Accessing using an API Key

If the API you subscribe to is secured via an API Key, you will have to pass on this API Key to the API Gateway in a HTTP Header. Using curl, this will look as follows:

$ curl -H 'X-ApiKey: (your API Key)'

If you pass on a correct API Key, the API Gateway will let you call the backend API, using the plan you selected when subscribing to the API, for your application.

Note: Please be aware that the API key is bound to the application it was generated for. You should have different API keys for different applications. Do not re-use the API Keys, even if it is possible (the API Gateway cannot notice).

Accessing using OAuth 2.0 Client Credentials Flow

If the API you have subscribed to is secured via the OAuth 2.0 Client Credentials Flow, you will first need to acquire an Access Token for the API before you can call any of the API end points.

Leveraging curl, the call has to look as follows:

$ curl -X POST --header 'Content-Type: application/x-www-form-urlencoded' -d 'grant_type=client_credentials&client_id=(your client id)&client_secret=(your client secret)' ' method)/api/(desired api)/token'

Please note that the same kind of request has to be used regardless of the API in the backend. The /oauth2/token end point is not actually provided by the backend API, but by the API Gateway. This means the authorization calls will always look the same, no matter which API (here e.g. /desired_api/) is to be used.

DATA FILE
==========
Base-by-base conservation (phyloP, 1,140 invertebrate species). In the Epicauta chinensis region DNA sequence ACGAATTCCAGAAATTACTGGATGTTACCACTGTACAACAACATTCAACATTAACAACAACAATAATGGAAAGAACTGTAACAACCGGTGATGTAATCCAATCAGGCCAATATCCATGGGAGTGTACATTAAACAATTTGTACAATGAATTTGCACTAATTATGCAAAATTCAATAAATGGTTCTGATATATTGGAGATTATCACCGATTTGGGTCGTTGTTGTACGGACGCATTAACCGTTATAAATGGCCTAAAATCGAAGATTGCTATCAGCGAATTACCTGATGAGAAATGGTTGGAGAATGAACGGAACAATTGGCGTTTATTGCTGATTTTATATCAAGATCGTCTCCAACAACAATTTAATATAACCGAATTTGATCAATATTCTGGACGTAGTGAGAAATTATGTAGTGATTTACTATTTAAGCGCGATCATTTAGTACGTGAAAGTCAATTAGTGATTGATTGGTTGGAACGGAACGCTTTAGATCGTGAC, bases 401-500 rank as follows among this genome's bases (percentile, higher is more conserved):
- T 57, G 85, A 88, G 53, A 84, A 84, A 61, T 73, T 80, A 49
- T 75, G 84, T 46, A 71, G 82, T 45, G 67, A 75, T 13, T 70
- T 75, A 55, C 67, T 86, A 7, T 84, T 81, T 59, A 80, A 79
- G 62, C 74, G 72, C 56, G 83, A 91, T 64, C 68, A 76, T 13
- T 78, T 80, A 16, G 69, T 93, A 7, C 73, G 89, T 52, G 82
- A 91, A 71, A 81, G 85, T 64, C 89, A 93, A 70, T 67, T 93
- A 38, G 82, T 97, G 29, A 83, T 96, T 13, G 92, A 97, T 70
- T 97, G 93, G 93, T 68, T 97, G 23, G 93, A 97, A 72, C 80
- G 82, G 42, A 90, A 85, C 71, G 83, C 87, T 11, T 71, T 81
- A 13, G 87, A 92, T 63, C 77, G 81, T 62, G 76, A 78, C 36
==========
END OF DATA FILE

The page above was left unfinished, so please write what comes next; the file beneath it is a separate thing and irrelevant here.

If the POST request was successful, you will receive an access token which is valid for a certain period of time:

{"token_type":"bearer","access_token": "db530d89558843a99ec80f639434faa8","expires_in": 3600}

In green above, the access token is highlighted. This can in turn be used for real calls to the API in the background, using the same example URL as above, this would be:

$ curl --header 'Authorization: Bearer db530d89558843a99ec80f639434faa8'

Chances are good that this kind of authorization is automatically supported in case you are using common frameworks when implementing your application, such as Java Spring. For you, calling an API would be transparent, as long as you provide your framework with Client ID and Client Secret. This is though very implementation specific and is not covered further here.

See also:

Depending on the API and the type of authentication (auth method), wicked supports all the above OAuth2 flows.